By Ann-Marie Adams, Op-Ed Columnist
HARTFORD — Connecticut is ground zero for a new civil rights movement that will be centered on educational and other disparities among the minority community.
This state has the widest academic achievement gap. Its capital city has a 20 percent unemployment rate. And both factors impact health disparities.
So when news came that the Congressional Black Caucus, “the conscience of the nation,” was coming to town, some people had high hopes for the Harriet Beecher Stowe-sponsored town hall meeting at the Bushnell Theater.
After all, it was indeed an historic event because the Caucus had never been to Connecticut to participate in a town hall meeting about social justice. This was a chance for them to really make the kind of history their predecessors made.
For some, hopes were dashed.
Alas, there was not going to be a replay of the 1960s, when brave Americans gathered in Birmingham, Alabama because it was ground zero for the racial injustice throughout the South. Mississippi also exemplified the evils of the Jim Crow era and the world bore witness when television showed Martin Luther King Jr. and others marching against fear.
Decades of struggle prompted the Voting Rights Act and the Civil Rights Act, which gave way to many opportunities for blacks, Latinos, white women and other disadvantaged population.
Nothing of that magnitude happened in Hartford on Friday. It was a missed opportunity for the Caucus to actually be the conscience of America.
The significance of representational politics was poignantly present, though. Although from a specific district with specific constituents, the Black Caucus, like it or not, symbolically represents all blacks across America, including those in Connecticut.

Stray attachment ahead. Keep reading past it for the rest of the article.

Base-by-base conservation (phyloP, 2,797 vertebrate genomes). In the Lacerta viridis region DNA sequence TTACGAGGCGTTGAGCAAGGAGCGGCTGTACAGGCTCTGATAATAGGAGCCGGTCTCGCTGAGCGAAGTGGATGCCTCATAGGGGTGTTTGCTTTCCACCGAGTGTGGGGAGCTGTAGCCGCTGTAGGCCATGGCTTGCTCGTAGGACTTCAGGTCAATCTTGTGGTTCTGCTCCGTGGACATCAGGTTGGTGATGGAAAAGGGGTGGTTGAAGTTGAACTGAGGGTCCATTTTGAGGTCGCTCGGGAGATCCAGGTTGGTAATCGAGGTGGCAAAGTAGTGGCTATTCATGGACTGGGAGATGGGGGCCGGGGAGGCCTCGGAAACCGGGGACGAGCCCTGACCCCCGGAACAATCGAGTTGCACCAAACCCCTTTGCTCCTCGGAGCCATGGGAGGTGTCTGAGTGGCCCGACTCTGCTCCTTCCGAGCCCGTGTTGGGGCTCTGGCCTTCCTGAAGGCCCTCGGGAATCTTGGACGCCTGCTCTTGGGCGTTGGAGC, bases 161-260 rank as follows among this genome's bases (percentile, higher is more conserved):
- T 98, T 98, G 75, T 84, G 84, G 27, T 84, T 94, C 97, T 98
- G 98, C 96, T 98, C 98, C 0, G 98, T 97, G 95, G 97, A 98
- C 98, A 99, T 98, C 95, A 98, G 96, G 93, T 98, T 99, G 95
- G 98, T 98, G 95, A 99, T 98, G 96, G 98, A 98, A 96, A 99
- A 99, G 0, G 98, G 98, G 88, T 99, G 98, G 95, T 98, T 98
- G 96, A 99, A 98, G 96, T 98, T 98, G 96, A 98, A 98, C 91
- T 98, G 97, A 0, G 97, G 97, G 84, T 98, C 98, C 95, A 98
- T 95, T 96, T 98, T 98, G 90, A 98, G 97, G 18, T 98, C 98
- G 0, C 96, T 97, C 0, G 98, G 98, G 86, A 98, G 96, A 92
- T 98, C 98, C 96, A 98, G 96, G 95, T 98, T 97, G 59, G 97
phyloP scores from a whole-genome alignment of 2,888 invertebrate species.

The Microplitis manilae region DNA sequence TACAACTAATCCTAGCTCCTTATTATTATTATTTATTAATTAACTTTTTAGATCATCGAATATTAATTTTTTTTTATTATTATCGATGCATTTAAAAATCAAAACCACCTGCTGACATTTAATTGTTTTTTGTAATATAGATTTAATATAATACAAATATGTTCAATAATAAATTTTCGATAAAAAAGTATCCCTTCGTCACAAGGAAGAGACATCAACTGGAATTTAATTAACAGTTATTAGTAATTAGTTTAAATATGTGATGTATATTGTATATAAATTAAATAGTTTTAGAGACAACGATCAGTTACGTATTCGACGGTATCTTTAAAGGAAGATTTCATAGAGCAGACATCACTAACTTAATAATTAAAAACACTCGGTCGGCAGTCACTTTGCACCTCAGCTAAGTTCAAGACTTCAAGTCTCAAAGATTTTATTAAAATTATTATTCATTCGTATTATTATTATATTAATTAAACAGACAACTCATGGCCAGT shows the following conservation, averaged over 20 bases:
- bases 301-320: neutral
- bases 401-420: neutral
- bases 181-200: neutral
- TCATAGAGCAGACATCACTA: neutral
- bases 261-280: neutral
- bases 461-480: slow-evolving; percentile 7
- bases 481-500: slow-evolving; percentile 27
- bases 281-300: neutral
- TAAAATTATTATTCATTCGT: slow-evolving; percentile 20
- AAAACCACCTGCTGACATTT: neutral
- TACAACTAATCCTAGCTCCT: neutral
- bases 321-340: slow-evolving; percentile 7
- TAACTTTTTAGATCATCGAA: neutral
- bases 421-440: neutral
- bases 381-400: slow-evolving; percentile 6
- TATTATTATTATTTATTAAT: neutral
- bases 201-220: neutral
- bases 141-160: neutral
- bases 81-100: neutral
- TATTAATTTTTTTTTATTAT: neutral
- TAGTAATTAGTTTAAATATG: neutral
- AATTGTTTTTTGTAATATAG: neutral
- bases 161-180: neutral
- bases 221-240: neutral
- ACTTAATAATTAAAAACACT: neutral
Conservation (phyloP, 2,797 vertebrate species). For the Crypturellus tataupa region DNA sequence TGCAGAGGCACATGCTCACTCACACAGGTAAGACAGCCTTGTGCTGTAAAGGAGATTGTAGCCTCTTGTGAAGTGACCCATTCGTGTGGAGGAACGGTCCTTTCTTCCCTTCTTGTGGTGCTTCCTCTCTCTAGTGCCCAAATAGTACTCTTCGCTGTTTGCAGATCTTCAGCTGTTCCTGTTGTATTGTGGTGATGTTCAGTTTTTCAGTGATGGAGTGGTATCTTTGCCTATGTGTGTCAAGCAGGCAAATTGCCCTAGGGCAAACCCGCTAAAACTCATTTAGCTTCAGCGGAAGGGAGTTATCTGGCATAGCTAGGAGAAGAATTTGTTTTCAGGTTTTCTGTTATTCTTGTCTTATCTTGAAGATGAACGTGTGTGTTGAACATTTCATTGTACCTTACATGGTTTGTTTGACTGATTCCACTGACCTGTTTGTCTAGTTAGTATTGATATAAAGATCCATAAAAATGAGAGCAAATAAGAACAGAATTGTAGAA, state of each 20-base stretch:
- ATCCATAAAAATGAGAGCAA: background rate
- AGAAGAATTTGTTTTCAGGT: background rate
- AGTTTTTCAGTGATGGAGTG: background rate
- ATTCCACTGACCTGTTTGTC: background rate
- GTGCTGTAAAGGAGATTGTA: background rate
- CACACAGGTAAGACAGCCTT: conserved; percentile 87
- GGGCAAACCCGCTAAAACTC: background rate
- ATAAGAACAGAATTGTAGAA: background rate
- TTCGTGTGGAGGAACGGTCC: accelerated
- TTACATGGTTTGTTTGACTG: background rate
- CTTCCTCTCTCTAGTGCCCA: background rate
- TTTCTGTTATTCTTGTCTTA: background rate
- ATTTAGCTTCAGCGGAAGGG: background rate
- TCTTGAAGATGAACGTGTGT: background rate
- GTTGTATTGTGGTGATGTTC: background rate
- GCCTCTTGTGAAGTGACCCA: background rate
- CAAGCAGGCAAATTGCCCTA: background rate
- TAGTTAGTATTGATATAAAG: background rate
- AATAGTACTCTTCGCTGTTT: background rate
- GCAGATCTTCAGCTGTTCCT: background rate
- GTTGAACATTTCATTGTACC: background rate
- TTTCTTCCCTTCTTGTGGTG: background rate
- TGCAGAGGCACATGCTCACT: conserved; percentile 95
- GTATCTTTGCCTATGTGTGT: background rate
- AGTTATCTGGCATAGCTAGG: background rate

There are no black congress person from Connecticut. So blacks in the state cling to white surrogates. A popular joke at gatherings is that Sen. Richard Blumenthal is a “brother from another mother.” And most people like 1st District Congressman John Larson (D-CT) because he maintains close relationships with his constituents. In the black community, he has an interesting relationship with so-called black leaders, who get rewarded with invites and tickets to parties with VIP guest lists.
So when nine members of the Caucus came to Connecticut to participate in a town hall meeting about social justice, there was some expectation among many blacks that the body of leaders would be the conscience of the nation, especially in a state with alarming disparities.
That conscience was not on public display much, except by Rep. Hank Johnson (D-GA) and Rep. Yvette Clark, (D-NY)—but that was after the panel discussion. During the town hall meeting, local black politicians such as Rep. Gary Holder Winfield, (D-New Haven) and Sen. Eric Coleman (D-Hartford/Bloomfield) articulated briefly the disparities and the historical roots of those inequities. Rev. Michael Williams eloquently placed the educational disparities in its proper context of race. And Larson’s youth cabinet was outstanding.
But still, many expected the Caucus to speak truth to power in Connecticut, given the tenor of the political debate across the nation. The Caucus was supposed to be that voice in this particular “call for action,” which marked the 200th anniversary of the birth of Stowe. This former Hartford resident was dubbed the woman who wrote a book, Uncle Tom. It sparked a conversation about slavery.
On this historic occasion, none of the local black mouthpieces mentioned another historic event unfolding in the state: Tanya McDowell, a black female mother of a six-year old boy, is facing 20 years for “stealing a quality education” from Norwalk.
There was no call to action on that matter at the town hall meeting. Local community representatives were too busy trying to promote themselves and their community programs. But U.S. Rep. Jesse Jackson Jr. (D-Illinois) gave them a reality check: Larson will not have funding for those programs. The House Republicans have made sure of that.
Sadly, the only history that was made in Hartford on Friday was that nine Black Caucus members came to celebrate 200 years since the birth of Stowe.
And Stowe’s celebration was an opportune moment to help self-interested parties write their own story.